Edited by Claude Gilbert, Benoît Journé, Hervé Laroche, Corinne Bieder,

Safety Cultures, Safety Models: taking stock and moving forward

This series of perspectives on safety culture is likely to be especially valuable to organisations that manage potentially high risks. The papers were produced under the leadership of Toulouse-based Fondation pour une Culture de Sécurité Industrielle (Industrial Safety Culture Foundation) after consultation with industry stakeholders. In turn, this was supported by a two-day seminar in 2016 at which academics were invited to present relevant work.




The essays in Safety Cultures, Safety Models go well beyond “how we do things round here”. They tackle issues such as where culture comes from, the difference between a good one and a bad one, and the scope we have to change the one we have should we not like it or (more importantly) decide it is not fit for purpose.

Inevitably, there is some repetition: most contributors start with their own version of safety culture’s historical background on which there is much common ground.

After that, though, we get some wide-ranging perspectives. I especially enjoyed Dominic Cooper’s lucid essay (ch 5), in which he explores culture models and maturity levels.

Equally well written is David Marx’s chapter on “culture as choice”. There are also excellent insights by Jean-Christophe Le Coze (ch 8), who deals with the visual side of safety. He highlights the crucial importance of correctly presenting safety-critical information to the eye, drawing on examples that range from the Heinrich-Bird triangle to the Challenger space shuttle disaster in 1986.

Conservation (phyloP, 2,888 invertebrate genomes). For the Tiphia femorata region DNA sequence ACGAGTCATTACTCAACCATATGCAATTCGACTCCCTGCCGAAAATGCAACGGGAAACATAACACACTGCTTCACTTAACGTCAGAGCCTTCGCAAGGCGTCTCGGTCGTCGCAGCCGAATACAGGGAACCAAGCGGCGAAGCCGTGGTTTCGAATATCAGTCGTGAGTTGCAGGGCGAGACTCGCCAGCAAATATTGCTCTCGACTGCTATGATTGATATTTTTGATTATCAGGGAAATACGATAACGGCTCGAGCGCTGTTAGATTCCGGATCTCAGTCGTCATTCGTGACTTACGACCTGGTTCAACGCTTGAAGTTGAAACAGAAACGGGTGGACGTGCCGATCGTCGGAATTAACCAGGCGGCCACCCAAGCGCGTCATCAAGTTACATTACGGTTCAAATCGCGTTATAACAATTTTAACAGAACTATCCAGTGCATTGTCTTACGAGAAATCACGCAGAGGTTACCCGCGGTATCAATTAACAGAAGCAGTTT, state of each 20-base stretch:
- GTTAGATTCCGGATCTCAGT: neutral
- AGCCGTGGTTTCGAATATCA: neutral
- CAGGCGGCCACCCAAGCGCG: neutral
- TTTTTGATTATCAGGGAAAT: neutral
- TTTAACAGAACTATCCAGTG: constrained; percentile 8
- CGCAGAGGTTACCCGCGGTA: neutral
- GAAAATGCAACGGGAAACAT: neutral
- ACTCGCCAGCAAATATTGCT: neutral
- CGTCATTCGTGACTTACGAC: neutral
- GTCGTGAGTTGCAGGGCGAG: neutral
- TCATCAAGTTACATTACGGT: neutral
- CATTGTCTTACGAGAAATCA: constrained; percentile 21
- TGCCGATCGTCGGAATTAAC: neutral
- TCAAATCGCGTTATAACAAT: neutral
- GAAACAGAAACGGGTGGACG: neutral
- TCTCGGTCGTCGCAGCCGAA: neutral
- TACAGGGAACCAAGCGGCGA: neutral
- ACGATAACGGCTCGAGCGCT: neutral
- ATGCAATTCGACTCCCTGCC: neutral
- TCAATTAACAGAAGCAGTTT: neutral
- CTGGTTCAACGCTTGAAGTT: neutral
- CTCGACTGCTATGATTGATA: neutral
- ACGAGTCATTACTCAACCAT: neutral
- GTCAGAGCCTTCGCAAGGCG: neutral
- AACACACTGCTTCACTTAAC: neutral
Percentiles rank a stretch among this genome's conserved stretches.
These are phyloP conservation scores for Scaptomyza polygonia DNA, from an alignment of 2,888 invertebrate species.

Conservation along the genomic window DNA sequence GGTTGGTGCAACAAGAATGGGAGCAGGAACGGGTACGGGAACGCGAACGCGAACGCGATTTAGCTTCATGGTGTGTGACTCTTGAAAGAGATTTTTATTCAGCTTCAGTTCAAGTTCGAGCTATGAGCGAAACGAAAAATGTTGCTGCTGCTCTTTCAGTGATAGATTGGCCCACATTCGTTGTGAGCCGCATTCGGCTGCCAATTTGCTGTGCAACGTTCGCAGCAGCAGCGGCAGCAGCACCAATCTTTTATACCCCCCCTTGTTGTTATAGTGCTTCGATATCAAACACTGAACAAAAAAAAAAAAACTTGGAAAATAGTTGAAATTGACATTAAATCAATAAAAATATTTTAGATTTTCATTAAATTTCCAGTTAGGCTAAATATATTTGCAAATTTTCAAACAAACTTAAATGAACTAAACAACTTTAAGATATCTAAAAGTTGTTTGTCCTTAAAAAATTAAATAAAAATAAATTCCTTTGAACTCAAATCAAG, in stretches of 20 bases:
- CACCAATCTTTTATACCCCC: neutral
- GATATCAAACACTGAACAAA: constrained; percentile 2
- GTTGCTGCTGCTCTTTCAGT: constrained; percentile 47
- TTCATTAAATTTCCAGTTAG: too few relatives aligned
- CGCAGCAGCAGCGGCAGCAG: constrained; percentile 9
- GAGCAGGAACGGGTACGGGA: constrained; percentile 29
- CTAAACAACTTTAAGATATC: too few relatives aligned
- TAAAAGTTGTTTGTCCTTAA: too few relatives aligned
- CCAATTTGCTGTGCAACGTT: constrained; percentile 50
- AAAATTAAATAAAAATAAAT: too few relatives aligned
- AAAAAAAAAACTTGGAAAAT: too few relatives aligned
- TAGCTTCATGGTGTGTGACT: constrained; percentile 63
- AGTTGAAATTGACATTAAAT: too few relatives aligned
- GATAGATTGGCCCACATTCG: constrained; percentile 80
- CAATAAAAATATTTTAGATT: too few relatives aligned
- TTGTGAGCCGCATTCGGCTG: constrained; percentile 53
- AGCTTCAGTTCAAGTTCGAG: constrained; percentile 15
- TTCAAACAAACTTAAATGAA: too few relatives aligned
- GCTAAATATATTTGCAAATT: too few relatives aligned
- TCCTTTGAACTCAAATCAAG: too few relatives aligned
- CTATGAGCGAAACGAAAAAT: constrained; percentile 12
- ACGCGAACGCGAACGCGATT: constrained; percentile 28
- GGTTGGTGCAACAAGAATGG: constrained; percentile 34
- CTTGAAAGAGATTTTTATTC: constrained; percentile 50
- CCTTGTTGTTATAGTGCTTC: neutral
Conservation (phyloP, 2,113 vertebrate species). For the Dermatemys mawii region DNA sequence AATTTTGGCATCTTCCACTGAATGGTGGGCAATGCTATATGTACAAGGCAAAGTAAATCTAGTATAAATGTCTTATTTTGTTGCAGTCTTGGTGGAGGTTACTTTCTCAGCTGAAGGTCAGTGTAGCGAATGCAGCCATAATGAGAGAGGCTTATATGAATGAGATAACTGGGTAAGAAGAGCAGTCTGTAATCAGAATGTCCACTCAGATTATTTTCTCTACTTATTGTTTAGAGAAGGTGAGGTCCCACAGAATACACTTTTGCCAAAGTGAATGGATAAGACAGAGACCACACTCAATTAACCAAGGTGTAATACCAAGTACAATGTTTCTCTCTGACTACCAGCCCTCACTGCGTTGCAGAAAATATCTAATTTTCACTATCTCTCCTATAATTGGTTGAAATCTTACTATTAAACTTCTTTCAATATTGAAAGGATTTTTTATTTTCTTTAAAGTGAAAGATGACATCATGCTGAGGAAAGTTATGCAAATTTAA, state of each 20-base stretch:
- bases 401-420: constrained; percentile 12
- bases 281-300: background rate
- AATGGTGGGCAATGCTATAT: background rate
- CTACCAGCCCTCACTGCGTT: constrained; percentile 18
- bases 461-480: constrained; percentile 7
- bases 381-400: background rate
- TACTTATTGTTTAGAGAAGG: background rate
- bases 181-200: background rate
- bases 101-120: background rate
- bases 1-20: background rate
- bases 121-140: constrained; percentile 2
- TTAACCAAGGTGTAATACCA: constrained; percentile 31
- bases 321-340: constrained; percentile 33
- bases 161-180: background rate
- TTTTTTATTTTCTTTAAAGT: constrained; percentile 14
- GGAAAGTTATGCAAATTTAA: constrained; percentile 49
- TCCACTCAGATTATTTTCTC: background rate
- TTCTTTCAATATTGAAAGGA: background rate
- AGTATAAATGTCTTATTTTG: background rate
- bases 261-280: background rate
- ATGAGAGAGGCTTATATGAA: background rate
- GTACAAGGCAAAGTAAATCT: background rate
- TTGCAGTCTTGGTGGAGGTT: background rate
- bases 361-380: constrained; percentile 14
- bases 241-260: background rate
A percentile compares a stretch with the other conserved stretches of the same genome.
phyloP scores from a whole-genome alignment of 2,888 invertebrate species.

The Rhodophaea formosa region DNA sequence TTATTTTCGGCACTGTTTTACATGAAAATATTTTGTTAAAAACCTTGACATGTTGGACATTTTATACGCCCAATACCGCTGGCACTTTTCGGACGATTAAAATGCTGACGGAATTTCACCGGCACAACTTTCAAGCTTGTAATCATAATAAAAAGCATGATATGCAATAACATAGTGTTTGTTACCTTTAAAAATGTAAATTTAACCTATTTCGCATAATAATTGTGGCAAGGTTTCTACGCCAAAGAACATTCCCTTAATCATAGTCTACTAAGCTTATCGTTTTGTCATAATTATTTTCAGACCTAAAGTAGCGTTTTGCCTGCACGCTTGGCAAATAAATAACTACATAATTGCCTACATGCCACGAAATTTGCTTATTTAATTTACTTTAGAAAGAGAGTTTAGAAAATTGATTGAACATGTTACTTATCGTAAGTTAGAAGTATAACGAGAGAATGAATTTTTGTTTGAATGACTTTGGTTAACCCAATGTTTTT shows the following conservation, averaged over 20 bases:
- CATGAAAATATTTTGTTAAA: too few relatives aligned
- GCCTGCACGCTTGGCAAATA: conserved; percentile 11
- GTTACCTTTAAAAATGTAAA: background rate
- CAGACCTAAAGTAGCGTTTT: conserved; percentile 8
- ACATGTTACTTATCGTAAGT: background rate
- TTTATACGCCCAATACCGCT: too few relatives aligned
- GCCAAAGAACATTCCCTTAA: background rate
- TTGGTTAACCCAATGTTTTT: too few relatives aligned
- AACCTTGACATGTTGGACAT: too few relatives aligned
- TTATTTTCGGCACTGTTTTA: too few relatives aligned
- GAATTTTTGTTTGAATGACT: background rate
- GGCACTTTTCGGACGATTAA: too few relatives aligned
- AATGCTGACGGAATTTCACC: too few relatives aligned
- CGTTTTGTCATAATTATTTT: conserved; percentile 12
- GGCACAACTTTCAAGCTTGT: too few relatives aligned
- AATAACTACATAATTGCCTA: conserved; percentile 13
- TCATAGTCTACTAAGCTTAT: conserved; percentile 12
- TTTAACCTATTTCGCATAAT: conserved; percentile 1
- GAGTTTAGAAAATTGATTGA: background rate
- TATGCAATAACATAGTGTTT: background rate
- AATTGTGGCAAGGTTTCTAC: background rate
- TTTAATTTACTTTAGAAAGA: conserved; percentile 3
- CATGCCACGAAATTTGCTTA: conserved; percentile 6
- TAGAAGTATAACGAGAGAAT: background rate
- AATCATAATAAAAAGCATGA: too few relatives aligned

I equally enjoyed ch 10, which illustrates some of the key trade-offs that need to be considered: for example, a strong planning discipline may be a good thing in a company, but it can make the organisation less agile and less adaptive. At the individual level, someone who follows procedures to the letter sounds just the person to maximise safety; but they may well lack the ability to question and challenge (an essential starting point for continuous improvement).

A re-occurring message in these essays is that there is no single right answer when it comes to culture. Advisers must be aware of the many different models and, taking a horses-for-courses approach, implement improvements that suit their organisation’s specific context and needs.

As Laroche warns us (ch 14), safety culture can be commoditised, feed off itself and take on a life of its own.

Putting it another way, don’t kid yourself you’ve got a great culture model simply because you recommended it, directors agreed to it and costly consultants came in to deliver it.


Paul Smith’s career spans enforcement, consultancy and the power industry. A former Health and Safety Executive inspector, he’s now a specialist writer on safety and health topics.

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